EAST RUTHERFORD, N.J. -- Out they came, one by one: Chris Johnson ... Chris Ivory ... Eric Decker ... and so on. Every starter on the New York Jets' offense bolted out of the tunnel Monday night for the pregame introductions at MetLife Stadium -- except Geno Smith. He decided to pass on the tradition, opting to run out in a group with the rest of the team.
We didn't know it at the time, but it was actually foreshadowing.
The Jets played without a quarterback all night.
Employing a game plan that was closer to the single wing than anything resembling a 21st-century NFL offense, the Jets welcomed Smith back to the lineup by turning him into a handoff machine. It was Ground & Pound & Pound. They ran all over the Miami Dolphins, limiting Smith to eight pass attempts for the first 58 minutes. When they needed him to win the game in the final two minutes, he failed, throwing an interception with 34 seconds left to seal a crushing 16-13 loss that dropped the Jets to 2-10.
Naturally, coach Rex Ryan defended the ultraconservative game plan, but the unspoken message was clear: The Jets have no faith in Smith, who replaced Michael Vick, who replaced Smith. Monday night confirmed what we already knew: The Jets still don't have a quarterback. This December audition won't go too well if they don't let Smith, you know, throw the football.
Ryan said last week he was "excited" to see how Smith would rebound after his three-game benching, expecting the young quarterback to mature from his time on the sideline. The Jets never gave him a chance. Get this: 41 of their first 49 plays were runs. Basically, the Jets employed the Denver Broncos' Tim Tebow game plan from 2011: Play ugly ball for 50-plus minutes and hope to steal a win in the end.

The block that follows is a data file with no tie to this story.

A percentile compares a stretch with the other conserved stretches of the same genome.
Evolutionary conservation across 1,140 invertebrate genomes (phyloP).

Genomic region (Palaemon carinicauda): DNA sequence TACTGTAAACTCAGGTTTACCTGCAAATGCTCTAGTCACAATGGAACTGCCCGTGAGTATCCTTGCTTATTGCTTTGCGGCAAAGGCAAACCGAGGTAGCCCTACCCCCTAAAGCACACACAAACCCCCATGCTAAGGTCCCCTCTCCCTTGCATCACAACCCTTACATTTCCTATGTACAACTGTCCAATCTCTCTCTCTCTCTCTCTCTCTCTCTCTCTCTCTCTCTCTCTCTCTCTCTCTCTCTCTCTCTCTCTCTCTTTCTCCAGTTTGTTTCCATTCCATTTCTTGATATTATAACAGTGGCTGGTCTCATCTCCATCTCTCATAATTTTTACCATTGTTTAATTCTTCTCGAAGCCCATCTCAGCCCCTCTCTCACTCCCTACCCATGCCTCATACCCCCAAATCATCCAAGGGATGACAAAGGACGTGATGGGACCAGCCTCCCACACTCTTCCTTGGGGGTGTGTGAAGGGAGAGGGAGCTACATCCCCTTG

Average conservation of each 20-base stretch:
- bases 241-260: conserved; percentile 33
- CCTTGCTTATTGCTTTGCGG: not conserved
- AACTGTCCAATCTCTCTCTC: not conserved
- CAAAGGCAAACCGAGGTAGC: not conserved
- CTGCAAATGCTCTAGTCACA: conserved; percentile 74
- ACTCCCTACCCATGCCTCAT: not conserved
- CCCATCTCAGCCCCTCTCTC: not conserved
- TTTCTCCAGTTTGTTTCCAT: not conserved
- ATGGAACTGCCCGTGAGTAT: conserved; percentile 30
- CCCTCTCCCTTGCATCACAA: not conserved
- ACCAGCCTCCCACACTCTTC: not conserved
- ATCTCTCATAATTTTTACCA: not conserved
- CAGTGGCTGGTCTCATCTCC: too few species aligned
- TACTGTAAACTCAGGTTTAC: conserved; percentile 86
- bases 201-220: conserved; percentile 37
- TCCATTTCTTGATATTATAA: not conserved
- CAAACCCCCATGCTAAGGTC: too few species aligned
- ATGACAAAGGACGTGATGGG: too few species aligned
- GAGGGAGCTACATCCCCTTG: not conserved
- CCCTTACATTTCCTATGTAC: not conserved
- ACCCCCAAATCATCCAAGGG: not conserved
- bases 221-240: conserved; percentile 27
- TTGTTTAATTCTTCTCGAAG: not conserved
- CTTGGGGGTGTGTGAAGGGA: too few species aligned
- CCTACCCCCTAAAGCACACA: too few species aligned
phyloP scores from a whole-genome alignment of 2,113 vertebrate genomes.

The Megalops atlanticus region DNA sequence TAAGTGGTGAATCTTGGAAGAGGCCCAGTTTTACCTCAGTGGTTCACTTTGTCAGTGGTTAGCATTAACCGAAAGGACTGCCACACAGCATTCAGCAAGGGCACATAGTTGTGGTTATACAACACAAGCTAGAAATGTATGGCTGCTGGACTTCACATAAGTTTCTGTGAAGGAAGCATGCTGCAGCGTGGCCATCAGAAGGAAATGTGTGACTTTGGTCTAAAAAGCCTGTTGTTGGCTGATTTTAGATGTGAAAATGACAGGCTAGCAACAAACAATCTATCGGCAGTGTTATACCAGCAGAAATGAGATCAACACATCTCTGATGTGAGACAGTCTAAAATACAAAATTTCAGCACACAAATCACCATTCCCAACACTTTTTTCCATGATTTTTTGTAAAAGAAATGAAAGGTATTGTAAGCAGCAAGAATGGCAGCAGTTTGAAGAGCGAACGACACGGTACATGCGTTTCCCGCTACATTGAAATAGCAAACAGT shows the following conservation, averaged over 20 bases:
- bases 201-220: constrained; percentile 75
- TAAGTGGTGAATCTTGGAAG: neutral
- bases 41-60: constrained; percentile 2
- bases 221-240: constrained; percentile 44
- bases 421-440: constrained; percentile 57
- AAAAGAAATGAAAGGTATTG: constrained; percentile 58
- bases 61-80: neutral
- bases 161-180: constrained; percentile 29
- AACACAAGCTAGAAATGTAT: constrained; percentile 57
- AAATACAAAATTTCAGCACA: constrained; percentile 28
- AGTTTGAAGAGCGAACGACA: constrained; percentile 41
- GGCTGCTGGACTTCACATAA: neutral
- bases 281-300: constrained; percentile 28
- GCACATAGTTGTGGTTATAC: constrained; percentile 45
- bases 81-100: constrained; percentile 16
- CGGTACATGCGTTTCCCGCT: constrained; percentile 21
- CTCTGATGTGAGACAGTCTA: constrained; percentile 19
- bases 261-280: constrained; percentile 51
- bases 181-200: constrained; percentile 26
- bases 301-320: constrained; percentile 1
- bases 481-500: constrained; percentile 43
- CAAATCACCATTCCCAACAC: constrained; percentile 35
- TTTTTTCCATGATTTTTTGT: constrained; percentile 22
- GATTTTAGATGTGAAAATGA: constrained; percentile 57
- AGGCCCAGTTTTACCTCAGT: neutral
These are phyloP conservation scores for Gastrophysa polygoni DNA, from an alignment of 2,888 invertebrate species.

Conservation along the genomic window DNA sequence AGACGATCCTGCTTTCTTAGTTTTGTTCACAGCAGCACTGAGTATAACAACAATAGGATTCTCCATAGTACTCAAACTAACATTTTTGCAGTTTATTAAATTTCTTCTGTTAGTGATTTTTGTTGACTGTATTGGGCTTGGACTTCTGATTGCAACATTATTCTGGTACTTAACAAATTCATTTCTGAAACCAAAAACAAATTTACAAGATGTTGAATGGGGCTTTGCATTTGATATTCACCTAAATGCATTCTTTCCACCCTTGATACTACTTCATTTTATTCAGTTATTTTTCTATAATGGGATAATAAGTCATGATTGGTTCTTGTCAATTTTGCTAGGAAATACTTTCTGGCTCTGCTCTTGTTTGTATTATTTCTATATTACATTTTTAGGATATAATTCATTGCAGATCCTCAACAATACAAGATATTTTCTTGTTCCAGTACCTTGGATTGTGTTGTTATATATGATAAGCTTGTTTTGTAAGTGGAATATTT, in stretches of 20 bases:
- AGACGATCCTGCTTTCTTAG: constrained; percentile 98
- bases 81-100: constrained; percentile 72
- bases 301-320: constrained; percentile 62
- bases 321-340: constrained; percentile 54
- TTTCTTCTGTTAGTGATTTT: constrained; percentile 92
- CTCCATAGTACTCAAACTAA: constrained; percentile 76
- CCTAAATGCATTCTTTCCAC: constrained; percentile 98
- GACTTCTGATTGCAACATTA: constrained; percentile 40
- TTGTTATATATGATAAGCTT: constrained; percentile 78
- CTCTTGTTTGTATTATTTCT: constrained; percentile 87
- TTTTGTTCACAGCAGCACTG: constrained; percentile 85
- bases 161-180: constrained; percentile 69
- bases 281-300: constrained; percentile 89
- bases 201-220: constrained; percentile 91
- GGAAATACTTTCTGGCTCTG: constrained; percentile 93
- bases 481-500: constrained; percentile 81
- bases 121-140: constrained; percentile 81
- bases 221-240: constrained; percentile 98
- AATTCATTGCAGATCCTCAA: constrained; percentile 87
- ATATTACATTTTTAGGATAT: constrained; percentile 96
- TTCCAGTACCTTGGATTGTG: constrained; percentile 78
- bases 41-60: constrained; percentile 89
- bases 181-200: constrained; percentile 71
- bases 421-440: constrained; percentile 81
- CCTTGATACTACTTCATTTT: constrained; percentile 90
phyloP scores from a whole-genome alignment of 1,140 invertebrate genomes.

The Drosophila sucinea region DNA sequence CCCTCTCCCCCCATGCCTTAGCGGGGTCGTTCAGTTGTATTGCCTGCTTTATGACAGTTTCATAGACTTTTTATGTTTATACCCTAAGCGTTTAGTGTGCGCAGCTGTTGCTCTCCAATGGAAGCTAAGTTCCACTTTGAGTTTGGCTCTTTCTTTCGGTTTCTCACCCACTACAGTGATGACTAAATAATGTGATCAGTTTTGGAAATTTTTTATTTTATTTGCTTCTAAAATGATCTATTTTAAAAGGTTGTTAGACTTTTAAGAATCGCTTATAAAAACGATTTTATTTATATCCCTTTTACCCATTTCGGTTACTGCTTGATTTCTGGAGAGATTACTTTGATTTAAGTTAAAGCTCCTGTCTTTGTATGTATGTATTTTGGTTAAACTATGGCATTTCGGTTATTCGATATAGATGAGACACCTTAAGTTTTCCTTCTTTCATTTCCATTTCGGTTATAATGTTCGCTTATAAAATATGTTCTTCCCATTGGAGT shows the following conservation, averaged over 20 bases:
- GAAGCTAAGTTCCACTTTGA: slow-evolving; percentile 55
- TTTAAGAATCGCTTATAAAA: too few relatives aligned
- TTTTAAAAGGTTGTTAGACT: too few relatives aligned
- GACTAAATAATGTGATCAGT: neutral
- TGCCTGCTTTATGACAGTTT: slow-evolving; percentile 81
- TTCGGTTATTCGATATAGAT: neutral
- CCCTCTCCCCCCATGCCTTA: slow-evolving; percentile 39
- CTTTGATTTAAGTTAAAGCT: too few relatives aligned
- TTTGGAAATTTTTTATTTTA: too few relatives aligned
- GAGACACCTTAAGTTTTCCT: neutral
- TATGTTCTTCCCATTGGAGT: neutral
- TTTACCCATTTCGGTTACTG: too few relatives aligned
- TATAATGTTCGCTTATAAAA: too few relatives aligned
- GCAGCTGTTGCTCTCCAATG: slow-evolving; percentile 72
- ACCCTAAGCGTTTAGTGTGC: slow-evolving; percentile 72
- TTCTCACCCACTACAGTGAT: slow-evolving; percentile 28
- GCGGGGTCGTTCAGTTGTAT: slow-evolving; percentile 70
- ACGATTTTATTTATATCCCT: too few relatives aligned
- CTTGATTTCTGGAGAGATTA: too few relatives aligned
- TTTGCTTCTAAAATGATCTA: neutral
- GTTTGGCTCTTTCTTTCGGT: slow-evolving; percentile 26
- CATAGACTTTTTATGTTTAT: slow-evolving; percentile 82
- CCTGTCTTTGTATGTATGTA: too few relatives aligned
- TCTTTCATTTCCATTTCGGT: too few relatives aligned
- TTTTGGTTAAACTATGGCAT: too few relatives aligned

In theory, the Jets' initial plan was sound, considering Smith's turnover-prone ways, but they never adjusted in the second half. They never used play-action. They never attacked the Dolphins' off-the-street cornerback, R.J. Stanford. Indeed, Percy Harvin said he was "licking my chops" at the prospect of facing the third-string Stanford.
The Jets were dared to throw the ball. And they kept running. You had to check the sideline to see if offensive coordinator Marty Mornhinweg, known for his pass-happy style, still was calling the plays. Was he kidnapped? Did he pull a Dimitri Patterson and go AWOL? Nope, he was still there, incredibly.
The Jets rushed for a season-high 277 yards on 49 attempts, but only 67 of those yards came in the second half, as they were smothered by the Dolphins' nine-man fronts and run blitzes. Ryan was on the defensive, insisting the game plan was no reflection of his confidence (or lack thereof) in Smith.
"It had zero to do with us not having faith in our quarterback," Ryan said. "It had everything to do with us trying to win the game."
Exactly -- and that meant taking the ball out of Smith's hands.
Smith (7-for-13, 65 yards) didn't inspire much confidence when given a chance to throw -- he missed an open Harvin on what should've been a 30-yard touchdown -- but there's a difference between coaching around your quarterback and playing Neanderthal football. This style worked in 2009, when the Jets had the top-ranked running game and the top-ranked defense to protect a young Mark Sanchez. But the 2014 Jets aren't nearly as good as the '09 version. When you have an error-prone team and you play with a small margin for error ... well, you lose.
And the Jets made just enough mistakes, especially on special teams, to lose to an utterly mediocre Miami team.
"It's easy to sit back and question the fact that we didn't throw it as much, now, but at the end of the day, we wanted to run the football," Ryan said. "We felt that gave us the best opportunity to win the game."
Smith had only six attempts at halftime. Ryan scoffed, noting his team's 210-yard rushing total.
"I'll take that any day of the week," he said. "Any coach would, not just me. Tom Brady would take that. Bill Belichick would. If we throw six and we're rushing for 210, we'll sign up for that every week, even if we have Joe Namath at quarterback."
For all that wonderful rushing, the Jets' halftime lead was 10-3.
Smith said he didn't perceive the game plan as an insult toward him. He liked the strategy, just not the outcome
"It's gut-wrenching," he said. "I can't tell you how heartbroken I am right now."
We know one part of his body wasn't hurting: his right arm. It was plenty fresh.